6. Why am I expecting cheap Chinese gear to start appearing with this idea
    soon? :)


    On a technically related subject, one problem that comes to mind, is
    I've seen suitable-for-tagging rechargeable batteries, untagged, but
    with rather flat "nipple" ends as you would normally expect.

    However, I've seen them being sold every so often as-is (untagged).

    This idea would preclude this type of battery from being used, because
    the nipple end would short across both the contacts.
    However, if the primary market is wireless keyboards and mice, I'm
    guessing most are going to use normally structured alkalines rather than
    rechargeables.
     
  7. Phil Allison

    Phil Allison Guest

    "John Tserkezis"
    ** Sanyo " N600AA " Ni-Cd cells are made like this - the plus button is 7
    mm in diameter instead of the usual 5.5mm.

    ** I doubt it would do that as the button contact is recessed behind the end
    contact.

    What WOULD likely happen is worse, soon as the cell is installed it will
    be SHORTED end to end - cos the "InstaLoad" scheme requires the two
    button and two end contacts for EACH cell to be linked together.

    ** Irrelevant to the serious hazard of placing a dead short on a AA Ni-Cd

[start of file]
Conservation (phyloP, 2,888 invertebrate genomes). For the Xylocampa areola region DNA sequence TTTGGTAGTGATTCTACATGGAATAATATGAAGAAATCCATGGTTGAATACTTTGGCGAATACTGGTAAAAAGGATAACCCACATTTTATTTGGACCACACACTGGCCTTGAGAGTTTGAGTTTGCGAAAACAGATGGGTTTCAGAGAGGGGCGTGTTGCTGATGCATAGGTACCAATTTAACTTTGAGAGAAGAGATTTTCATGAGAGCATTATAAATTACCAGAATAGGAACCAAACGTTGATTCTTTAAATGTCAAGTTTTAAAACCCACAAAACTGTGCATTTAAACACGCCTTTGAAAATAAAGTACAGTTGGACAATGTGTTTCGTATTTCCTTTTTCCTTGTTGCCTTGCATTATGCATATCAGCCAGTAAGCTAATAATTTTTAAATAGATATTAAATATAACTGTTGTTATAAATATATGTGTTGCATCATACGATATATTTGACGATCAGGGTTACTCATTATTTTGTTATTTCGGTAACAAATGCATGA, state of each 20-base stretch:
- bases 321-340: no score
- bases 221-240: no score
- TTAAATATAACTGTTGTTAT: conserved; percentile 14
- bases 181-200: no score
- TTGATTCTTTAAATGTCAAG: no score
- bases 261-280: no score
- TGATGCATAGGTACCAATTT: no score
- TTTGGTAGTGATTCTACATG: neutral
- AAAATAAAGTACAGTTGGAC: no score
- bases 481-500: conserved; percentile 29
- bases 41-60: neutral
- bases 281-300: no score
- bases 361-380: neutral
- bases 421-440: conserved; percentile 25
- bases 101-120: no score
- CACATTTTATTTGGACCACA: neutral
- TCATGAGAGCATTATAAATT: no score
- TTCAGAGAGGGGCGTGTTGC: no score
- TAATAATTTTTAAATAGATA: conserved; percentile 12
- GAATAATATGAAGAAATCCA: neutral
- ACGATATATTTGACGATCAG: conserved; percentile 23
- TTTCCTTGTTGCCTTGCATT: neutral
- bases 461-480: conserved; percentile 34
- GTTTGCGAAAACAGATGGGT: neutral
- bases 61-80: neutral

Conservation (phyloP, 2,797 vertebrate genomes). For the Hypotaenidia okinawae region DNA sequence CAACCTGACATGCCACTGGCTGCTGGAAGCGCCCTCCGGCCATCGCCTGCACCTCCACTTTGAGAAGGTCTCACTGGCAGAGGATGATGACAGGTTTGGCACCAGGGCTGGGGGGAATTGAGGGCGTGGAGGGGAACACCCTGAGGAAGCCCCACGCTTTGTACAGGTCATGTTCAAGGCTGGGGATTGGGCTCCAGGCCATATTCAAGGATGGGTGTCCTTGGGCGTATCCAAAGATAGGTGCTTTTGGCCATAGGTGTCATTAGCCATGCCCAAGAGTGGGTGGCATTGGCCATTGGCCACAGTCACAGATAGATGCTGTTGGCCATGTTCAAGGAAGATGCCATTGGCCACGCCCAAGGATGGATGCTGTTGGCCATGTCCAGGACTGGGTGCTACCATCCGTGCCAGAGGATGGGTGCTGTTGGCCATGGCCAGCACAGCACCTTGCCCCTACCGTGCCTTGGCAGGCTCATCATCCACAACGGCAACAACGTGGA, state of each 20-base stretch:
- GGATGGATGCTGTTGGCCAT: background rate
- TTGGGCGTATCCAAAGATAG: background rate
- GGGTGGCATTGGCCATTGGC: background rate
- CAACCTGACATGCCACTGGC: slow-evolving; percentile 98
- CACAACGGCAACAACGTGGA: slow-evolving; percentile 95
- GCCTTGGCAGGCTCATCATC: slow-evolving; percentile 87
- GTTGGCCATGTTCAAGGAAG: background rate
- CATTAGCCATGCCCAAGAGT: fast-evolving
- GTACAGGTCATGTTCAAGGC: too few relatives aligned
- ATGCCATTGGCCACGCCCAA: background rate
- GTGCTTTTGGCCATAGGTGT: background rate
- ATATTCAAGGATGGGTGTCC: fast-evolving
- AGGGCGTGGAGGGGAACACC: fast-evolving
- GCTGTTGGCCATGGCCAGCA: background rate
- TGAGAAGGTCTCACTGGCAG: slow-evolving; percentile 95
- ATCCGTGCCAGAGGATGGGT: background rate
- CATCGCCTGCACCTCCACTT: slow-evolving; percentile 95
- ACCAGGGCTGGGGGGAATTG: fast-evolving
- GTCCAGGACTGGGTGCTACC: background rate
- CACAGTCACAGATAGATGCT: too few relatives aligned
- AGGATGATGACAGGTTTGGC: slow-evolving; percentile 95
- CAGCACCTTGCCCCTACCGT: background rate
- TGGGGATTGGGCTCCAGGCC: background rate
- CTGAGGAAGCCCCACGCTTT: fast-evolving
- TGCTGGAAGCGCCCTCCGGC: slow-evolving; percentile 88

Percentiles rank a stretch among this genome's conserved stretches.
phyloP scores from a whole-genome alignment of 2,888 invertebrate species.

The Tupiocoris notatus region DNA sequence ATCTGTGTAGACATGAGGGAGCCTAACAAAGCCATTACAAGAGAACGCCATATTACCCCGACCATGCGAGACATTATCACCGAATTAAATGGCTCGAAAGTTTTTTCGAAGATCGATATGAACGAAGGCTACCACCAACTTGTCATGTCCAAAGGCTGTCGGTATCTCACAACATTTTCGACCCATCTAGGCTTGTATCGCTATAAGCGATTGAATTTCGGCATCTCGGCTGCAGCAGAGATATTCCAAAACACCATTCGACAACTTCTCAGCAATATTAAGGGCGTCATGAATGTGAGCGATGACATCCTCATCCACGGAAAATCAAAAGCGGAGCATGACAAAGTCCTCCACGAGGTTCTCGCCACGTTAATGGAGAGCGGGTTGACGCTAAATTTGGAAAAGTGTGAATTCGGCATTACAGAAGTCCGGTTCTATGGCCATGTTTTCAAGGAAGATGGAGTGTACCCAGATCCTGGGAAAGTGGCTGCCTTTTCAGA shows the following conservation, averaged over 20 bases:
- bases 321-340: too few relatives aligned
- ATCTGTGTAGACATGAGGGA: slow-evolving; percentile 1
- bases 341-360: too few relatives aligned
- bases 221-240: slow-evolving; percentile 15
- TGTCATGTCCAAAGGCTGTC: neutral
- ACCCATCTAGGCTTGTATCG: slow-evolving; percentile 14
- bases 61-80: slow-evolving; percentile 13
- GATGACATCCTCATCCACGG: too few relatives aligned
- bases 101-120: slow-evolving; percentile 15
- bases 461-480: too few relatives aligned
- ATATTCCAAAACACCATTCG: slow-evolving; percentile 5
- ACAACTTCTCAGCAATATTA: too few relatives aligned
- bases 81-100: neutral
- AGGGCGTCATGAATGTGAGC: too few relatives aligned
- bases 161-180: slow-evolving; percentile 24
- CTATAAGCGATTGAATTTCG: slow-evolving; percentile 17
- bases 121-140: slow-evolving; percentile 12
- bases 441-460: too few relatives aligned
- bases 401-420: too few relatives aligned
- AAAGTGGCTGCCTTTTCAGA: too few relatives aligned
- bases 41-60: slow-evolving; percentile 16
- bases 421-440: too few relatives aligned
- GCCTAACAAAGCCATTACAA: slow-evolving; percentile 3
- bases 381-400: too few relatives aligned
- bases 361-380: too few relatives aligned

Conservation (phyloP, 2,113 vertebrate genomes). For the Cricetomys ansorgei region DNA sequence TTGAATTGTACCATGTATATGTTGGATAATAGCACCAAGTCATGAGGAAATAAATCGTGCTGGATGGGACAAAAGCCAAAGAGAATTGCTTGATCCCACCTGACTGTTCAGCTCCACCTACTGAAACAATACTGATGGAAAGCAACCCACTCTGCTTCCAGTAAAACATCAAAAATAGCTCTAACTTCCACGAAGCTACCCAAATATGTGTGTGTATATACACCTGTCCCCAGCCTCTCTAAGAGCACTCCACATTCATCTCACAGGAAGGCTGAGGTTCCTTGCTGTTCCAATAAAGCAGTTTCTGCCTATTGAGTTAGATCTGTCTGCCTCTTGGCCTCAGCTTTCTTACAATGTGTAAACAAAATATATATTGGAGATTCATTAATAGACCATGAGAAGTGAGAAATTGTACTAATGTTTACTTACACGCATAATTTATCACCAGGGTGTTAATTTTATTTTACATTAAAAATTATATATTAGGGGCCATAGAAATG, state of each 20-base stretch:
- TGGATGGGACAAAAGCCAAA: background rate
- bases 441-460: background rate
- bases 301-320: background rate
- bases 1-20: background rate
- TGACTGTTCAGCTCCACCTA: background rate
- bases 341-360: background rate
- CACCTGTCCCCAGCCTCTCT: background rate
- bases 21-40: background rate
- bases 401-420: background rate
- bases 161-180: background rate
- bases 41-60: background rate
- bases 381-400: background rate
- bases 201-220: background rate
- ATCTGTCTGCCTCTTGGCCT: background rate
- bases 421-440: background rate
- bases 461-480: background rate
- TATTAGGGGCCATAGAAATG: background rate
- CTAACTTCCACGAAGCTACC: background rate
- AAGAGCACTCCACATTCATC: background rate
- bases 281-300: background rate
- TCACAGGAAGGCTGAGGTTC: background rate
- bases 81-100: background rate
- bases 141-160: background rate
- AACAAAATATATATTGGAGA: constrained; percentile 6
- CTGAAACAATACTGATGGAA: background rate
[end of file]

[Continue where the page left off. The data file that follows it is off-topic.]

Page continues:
cell.

    Expect 50 amps or more current resulting in burnt PCB tracks, smoke and
    flames from any PVC coated wires and a possible explosion or fire in the
    battery compartment in a few seconds.

    Another and far more insidious outcome is that folk will get the idea that
    cell polarity is a thing of the past and FAIL to pay attention to it when
    loading cells into devices made the normal way.

    THAT alone is enough reason to ban the silly idea.



    .... Phil
     
  8. You could always state no NiCads or NiMhs, and once the market sees
    that, sales will bottom out. Believe it or not, there ARE people out
    there who use rechargeable cells you know.

    I've always seen that as a cheap cop-out. It's a cheap design that
    can't deal with the lower nominal voltages of rechargeable cells, and an
    even cheaper cop-out when you're precluding those types because your
    brilliant idea could cause a fire.

    Don't get me wrong, it's an apparently simple idea that would well most
    of the time.

    It's just unfortunate that "most of the time" doesn't translate to
    always. Kinda like designers who use the "typical" spec, rather than
    the actual tolerance - and get an odd batch of components that are still
    within spec, just not so close enough to make the thing work.

    I can hear the complaints - "I bought batteries from XYZ and they've
    worked for me for all my devices. With InstaLoad, all they did was get